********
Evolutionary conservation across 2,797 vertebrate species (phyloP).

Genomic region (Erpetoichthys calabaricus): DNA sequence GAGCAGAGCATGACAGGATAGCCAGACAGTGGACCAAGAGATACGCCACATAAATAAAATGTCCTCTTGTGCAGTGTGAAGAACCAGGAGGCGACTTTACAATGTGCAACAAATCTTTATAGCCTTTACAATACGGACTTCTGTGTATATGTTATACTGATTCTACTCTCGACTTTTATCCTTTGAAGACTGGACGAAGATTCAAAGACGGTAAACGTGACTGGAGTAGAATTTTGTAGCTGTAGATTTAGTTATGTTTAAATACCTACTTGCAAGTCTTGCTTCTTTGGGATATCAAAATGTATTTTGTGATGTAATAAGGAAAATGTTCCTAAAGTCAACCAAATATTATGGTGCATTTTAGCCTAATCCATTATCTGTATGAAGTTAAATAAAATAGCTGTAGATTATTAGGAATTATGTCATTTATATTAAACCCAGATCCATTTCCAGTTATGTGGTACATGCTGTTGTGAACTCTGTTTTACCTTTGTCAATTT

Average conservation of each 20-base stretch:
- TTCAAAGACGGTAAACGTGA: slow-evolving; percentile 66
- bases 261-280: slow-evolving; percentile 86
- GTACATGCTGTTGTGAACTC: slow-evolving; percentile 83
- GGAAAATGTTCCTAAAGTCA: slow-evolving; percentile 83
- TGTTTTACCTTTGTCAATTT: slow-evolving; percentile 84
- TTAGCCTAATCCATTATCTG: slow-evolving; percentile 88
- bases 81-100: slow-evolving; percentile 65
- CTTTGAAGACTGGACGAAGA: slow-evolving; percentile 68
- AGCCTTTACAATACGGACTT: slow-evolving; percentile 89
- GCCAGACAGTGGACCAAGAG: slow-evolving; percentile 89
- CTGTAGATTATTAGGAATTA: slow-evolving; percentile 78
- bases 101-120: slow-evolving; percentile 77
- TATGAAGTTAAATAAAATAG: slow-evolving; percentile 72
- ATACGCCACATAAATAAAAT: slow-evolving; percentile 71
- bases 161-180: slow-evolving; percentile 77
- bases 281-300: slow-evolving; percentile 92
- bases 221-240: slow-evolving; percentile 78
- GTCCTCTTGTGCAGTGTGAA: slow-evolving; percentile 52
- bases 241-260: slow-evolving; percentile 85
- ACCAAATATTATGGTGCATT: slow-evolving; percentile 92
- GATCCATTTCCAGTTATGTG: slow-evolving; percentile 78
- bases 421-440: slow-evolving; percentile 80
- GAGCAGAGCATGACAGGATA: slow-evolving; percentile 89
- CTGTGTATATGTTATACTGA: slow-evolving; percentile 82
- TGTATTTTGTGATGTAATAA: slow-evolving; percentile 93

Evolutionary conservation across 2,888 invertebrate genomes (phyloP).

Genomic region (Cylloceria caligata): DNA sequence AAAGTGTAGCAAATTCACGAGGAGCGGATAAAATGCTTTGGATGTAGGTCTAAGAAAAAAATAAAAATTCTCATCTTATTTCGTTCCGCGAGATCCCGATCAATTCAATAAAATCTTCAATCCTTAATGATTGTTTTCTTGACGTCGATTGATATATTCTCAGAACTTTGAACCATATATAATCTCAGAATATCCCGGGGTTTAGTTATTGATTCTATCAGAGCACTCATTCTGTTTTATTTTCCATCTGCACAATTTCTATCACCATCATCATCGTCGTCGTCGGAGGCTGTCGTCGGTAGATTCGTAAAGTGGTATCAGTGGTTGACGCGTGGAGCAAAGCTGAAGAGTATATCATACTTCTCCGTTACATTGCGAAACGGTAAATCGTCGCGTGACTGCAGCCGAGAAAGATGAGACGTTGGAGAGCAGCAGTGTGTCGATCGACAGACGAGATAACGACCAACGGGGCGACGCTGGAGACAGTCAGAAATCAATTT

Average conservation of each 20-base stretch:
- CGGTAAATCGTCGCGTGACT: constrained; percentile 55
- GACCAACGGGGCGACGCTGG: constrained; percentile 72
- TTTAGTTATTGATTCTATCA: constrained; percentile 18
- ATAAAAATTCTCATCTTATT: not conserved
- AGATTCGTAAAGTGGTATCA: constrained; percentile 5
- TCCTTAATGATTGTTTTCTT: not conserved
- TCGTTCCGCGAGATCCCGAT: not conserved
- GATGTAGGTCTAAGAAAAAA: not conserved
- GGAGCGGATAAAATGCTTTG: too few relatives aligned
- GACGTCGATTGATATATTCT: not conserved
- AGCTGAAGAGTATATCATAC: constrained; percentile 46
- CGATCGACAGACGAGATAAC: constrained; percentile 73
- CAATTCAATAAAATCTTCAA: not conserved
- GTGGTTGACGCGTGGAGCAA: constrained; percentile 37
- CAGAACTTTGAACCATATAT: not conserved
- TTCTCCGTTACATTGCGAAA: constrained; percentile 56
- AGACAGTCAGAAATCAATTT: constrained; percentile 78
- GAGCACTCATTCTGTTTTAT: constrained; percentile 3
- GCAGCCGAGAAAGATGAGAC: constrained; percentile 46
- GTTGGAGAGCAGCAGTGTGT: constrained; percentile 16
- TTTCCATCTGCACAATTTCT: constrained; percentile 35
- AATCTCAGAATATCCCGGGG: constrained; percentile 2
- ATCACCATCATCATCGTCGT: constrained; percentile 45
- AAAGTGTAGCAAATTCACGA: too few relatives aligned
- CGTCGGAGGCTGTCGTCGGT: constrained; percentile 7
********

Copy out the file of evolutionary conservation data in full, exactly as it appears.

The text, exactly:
Evolutionary conservation across 2,797 vertebrate species (phyloP).

Genomic region (Erpetoichthys calabaricus): DNA sequence GAGCAGAGCATGACAGGATAGCCAGACAGTGGACCAAGAGATACGCCACATAAATAAAATGTCCTCTTGTGCAGTGTGAAGAACCAGGAGGCGACTTTACAATGTGCAACAAATCTTTATAGCCTTTACAATACGGACTTCTGTGTATATGTTATACTGATTCTACTCTCGACTTTTATCCTTTGAAGACTGGACGAAGATTCAAAGACGGTAAACGTGACTGGAGTAGAATTTTGTAGCTGTAGATTTAGTTATGTTTAAATACCTACTTGCAAGTCTTGCTTCTTTGGGATATCAAAATGTATTTTGTGATGTAATAAGGAAAATGTTCCTAAAGTCAACCAAATATTATGGTGCATTTTAGCCTAATCCATTATCTGTATGAAGTTAAATAAAATAGCTGTAGATTATTAGGAATTATGTCATTTATATTAAACCCAGATCCATTTCCAGTTATGTGGTACATGCTGTTGTGAACTCTGTTTTACCTTTGTCAATTT

Average conservation of each 20-base stretch:
- TTCAAAGACGGTAAACGTGA: slow-evolving; percentile 66
- bases 261-280: slow-evolving; percentile 86
- GTACATGCTGTTGTGAACTC: slow-evolving; percentile 83
- GGAAAATGTTCCTAAAGTCA: slow-evolving; percentile 83
- TGTTTTACCTTTGTCAATTT: slow-evolving; percentile 84
- TTAGCCTAATCCATTATCTG: slow-evolving; percentile 88
- bases 81-100: slow-evolving; percentile 65
- CTTTGAAGACTGGACGAAGA: slow-evolving; percentile 68
- AGCCTTTACAATACGGACTT: slow-evolving; percentile 89
- GCCAGACAGTGGACCAAGAG: slow-evolving; percentile 89
- CTGTAGATTATTAGGAATTA: slow-evolving; percentile 78
- bases 101-120: slow-evolving; percentile 77
- TATGAAGTTAAATAAAATAG: slow-evolving; percentile 72
- ATACGCCACATAAATAAAAT: slow-evolving; percentile 71
- bases 161-180: slow-evolving; percentile 77
- bases 281-300: slow-evolving; percentile 92
- bases 221-240: slow-evolving; percentile 78
- GTCCTCTTGTGCAGTGTGAA: slow-evolving; percentile 52
- bases 241-260: slow-evolving; percentile 85
- ACCAAATATTATGGTGCATT: slow-evolving; percentile 92
- GATCCATTTCCAGTTATGTG: slow-evolving; percentile 78
- bases 421-440: slow-evolving; percentile 80
- GAGCAGAGCATGACAGGATA: slow-evolving; percentile 89
- CTGTGTATATGTTATACTGA: slow-evolving; percentile 82
- TGTATTTTGTGATGTAATAA: slow-evolving; percentile 93

Evolutionary conservation across 2,888 invertebrate genomes (phyloP).

Genomic region (Cylloceria caligata): DNA sequence AAAGTGTAGCAAATTCACGAGGAGCGGATAAAATGCTTTGGATGTAGGTCTAAGAAAAAAATAAAAATTCTCATCTTATTTCGTTCCGCGAGATCCCGATCAATTCAATAAAATCTTCAATCCTTAATGATTGTTTTCTTGACGTCGATTGATATATTCTCAGAACTTTGAACCATATATAATCTCAGAATATCCCGGGGTTTAGTTATTGATTCTATCAGAGCACTCATTCTGTTTTATTTTCCATCTGCACAATTTCTATCACCATCATCATCGTCGTCGTCGGAGGCTGTCGTCGGTAGATTCGTAAAGTGGTATCAGTGGTTGACGCGTGGAGCAAAGCTGAAGAGTATATCATACTTCTCCGTTACATTGCGAAACGGTAAATCGTCGCGTGACTGCAGCCGAGAAAGATGAGACGTTGGAGAGCAGCAGTGTGTCGATCGACAGACGAGATAACGACCAACGGGGCGACGCTGGAGACAGTCAGAAATCAATTT

Average conservation of each 20-base stretch:
- CGGTAAATCGTCGCGTGACT: constrained; percentile 55
- GACCAACGGGGCGACGCTGG: constrained; percentile 72
- TTTAGTTATTGATTCTATCA: constrained; percentile 18
- ATAAAAATTCTCATCTTATT: not conserved
- AGATTCGTAAAGTGGTATCA: constrained; percentile 5
- TCCTTAATGATTGTTTTCTT: not conserved
- TCGTTCCGCGAGATCCCGAT: not conserved
- GATGTAGGTCTAAGAAAAAA: not conserved
- GGAGCGGATAAAATGCTTTG: too few relatives aligned
- GACGTCGATTGATATATTCT: not conserved
- AGCTGAAGAGTATATCATAC: constrained; percentile 46
- CGATCGACAGACGAGATAAC: constrained; percentile 73
- CAATTCAATAAAATCTTCAA: not conserved
- GTGGTTGACGCGTGGAGCAA: constrained; percentile 37
- CAGAACTTTGAACCATATAT: not conserved
- TTCTCCGTTACATTGCGAAA: constrained; percentile 56
- AGACAGTCAGAAATCAATTT: constrained; percentile 78
- GAGCACTCATTCTGTTTTAT: constrained; percentile 3
- GCAGCCGAGAAAGATGAGAC: constrained; percentile 46
- GTTGGAGAGCAGCAGTGTGT: constrained; percentile 16
- TTTCCATCTGCACAATTTCT: constrained; percentile 35
- AATCTCAGAATATCCCGGGG: constrained; percentile 2
- ATCACCATCATCATCGTCGT: constrained; percentile 45
- AAAGTGTAGCAAATTCACGA: too few relatives aligned
- CGTCGGAGGCTGTCGTCGGT: constrained; percentile 7